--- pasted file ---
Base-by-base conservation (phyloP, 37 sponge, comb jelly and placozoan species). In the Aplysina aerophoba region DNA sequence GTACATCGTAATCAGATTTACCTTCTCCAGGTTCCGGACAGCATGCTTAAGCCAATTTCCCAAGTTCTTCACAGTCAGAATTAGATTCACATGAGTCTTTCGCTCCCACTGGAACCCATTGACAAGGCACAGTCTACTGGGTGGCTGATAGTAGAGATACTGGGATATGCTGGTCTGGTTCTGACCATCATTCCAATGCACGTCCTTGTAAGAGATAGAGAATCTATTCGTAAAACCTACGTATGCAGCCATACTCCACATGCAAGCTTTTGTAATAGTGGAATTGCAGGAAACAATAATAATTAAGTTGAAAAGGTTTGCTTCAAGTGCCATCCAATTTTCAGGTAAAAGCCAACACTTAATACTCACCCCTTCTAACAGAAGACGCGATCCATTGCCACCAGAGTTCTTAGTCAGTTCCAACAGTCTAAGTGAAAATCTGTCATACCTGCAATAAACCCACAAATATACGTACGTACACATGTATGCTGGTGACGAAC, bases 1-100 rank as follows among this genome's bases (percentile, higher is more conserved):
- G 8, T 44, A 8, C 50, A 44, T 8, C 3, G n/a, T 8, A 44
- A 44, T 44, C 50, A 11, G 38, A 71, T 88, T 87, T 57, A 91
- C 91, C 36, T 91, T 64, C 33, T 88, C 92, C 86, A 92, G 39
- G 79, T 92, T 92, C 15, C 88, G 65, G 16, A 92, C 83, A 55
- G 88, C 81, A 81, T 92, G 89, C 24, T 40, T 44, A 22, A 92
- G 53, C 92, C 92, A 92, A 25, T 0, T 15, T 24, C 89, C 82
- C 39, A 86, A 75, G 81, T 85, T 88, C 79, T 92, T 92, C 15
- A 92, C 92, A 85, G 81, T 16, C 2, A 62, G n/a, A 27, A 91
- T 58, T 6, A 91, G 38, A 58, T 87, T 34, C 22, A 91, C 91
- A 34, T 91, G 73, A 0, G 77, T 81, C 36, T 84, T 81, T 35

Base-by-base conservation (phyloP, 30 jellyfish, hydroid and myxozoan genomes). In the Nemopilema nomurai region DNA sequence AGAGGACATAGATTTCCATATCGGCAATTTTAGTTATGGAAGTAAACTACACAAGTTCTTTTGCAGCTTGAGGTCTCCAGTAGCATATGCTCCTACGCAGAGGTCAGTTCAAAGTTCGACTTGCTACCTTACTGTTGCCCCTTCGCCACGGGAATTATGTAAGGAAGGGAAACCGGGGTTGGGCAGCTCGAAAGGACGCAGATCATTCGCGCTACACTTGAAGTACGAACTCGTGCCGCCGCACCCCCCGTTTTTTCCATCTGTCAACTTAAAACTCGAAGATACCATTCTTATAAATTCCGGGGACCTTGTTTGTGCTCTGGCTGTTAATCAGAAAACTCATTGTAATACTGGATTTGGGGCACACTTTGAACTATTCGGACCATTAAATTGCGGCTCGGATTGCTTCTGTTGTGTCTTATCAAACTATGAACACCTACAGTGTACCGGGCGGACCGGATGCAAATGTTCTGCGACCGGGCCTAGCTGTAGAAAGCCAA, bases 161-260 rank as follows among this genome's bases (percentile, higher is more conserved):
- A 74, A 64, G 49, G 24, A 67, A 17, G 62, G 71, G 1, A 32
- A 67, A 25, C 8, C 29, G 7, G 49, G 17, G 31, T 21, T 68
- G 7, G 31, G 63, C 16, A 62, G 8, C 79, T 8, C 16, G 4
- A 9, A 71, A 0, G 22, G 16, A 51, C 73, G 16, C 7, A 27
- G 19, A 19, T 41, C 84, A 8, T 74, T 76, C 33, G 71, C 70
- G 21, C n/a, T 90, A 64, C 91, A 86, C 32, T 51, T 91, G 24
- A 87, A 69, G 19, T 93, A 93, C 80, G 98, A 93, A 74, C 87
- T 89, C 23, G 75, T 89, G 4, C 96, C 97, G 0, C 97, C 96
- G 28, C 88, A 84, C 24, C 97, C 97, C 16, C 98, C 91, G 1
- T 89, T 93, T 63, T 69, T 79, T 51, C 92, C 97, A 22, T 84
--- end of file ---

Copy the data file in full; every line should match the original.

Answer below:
Base-by-base conservation (phyloP, 37 sponge, comb jelly and placozoan species). In the Aplysina aerophoba region DNA sequence GTACATCGTAATCAGATTTACCTTCTCCAGGTTCCGGACAGCATGCTTAAGCCAATTTCCCAAGTTCTTCACAGTCAGAATTAGATTCACATGAGTCTTTCGCTCCCACTGGAACCCATTGACAAGGCACAGTCTACTGGGTGGCTGATAGTAGAGATACTGGGATATGCTGGTCTGGTTCTGACCATCATTCCAATGCACGTCCTTGTAAGAGATAGAGAATCTATTCGTAAAACCTACGTATGCAGCCATACTCCACATGCAAGCTTTTGTAATAGTGGAATTGCAGGAAACAATAATAATTAAGTTGAAAAGGTTTGCTTCAAGTGCCATCCAATTTTCAGGTAAAAGCCAACACTTAATACTCACCCCTTCTAACAGAAGACGCGATCCATTGCCACCAGAGTTCTTAGTCAGTTCCAACAGTCTAAGTGAAAATCTGTCATACCTGCAATAAACCCACAAATATACGTACGTACACATGTATGCTGGTGACGAAC, bases 1-100 rank as follows among this genome's bases (percentile, higher is more conserved):
- G 8, T 44, A 8, C 50, A 44, T 8, C 3, G n/a, T 8, A 44
- A 44, T 44, C 50, A 11, G 38, A 71, T 88, T 87, T 57, A 91
- C 91, C 36, T 91, T 64, C 33, T 88, C 92, C 86, A 92, G 39
- G 79, T 92, T 92, C 15, C 88, G 65, G 16, A 92, C 83, A 55
- G 88, C 81, A 81, T 92, G 89, C 24, T 40, T 44, A 22, A 92
- G 53, C 92, C 92, A 92, A 25, T 0, T 15, T 24, C 89, C 82
- C 39, A 86, A 75, G 81, T 85, T 88, C 79, T 92, T 92, C 15
- A 92, C 92, A 85, G 81, T 16, C 2, A 62, G n/a, A 27, A 91
- T 58, T 6, A 91, G 38, A 58, T 87, T 34, C 22, A 91, C 91
- A 34, T 91, G 73, A 0, G 77, T 81, C 36, T 84, T 81, T 35

Base-by-base conservation (phyloP, 30 jellyfish, hydroid and myxozoan genomes). In the Nemopilema nomurai region DNA sequence AGAGGACATAGATTTCCATATCGGCAATTTTAGTTATGGAAGTAAACTACACAAGTTCTTTTGCAGCTTGAGGTCTCCAGTAGCATATGCTCCTACGCAGAGGTCAGTTCAAAGTTCGACTTGCTACCTTACTGTTGCCCCTTCGCCACGGGAATTATGTAAGGAAGGGAAACCGGGGTTGGGCAGCTCGAAAGGACGCAGATCATTCGCGCTACACTTGAAGTACGAACTCGTGCCGCCGCACCCCCCGTTTTTTCCATCTGTCAACTTAAAACTCGAAGATACCATTCTTATAAATTCCGGGGACCTTGTTTGTGCTCTGGCTGTTAATCAGAAAACTCATTGTAATACTGGATTTGGGGCACACTTTGAACTATTCGGACCATTAAATTGCGGCTCGGATTGCTTCTGTTGTGTCTTATCAAACTATGAACACCTACAGTGTACCGGGCGGACCGGATGCAAATGTTCTGCGACCGGGCCTAGCTGTAGAAAGCCAA, bases 161-260 rank as follows among this genome's bases (percentile, higher is more conserved):
- A 74, A 64, G 49, G 24, A 67, A 17, G 62, G 71, G 1, A 32
- A 67, A 25, C 8, C 29, G 7, G 49, G 17, G 31, T 21, T 68
- G 7, G 31, G 63, C 16, A 62, G 8, C 79, T 8, C 16, G 4
- A 9, A 71, A 0, G 22, G 16, A 51, C 73, G 16, C 7, A 27
- G 19, A 19, T 41, C 84, A 8, T 74, T 76, C 33, G 71, C 70
- G 21, C n/a, T 90, A 64, C 91, A 86, C 32, T 51, T 91, G 24
- A 87, A 69, G 19, T 93, A 93, C 80, G 98, A 93, A 74, C 87
- T 89, C 23, G 75, T 89, G 4, C 96, C 97, G 0, C 97, C 96
- G 28, C 88, A 84, C 24, C 97, C 97, C 16, C 98, C 91, G 1
- T 89, T 93, T 63, T 69, T 79, T 51, C 92, C 97, A 22, T 84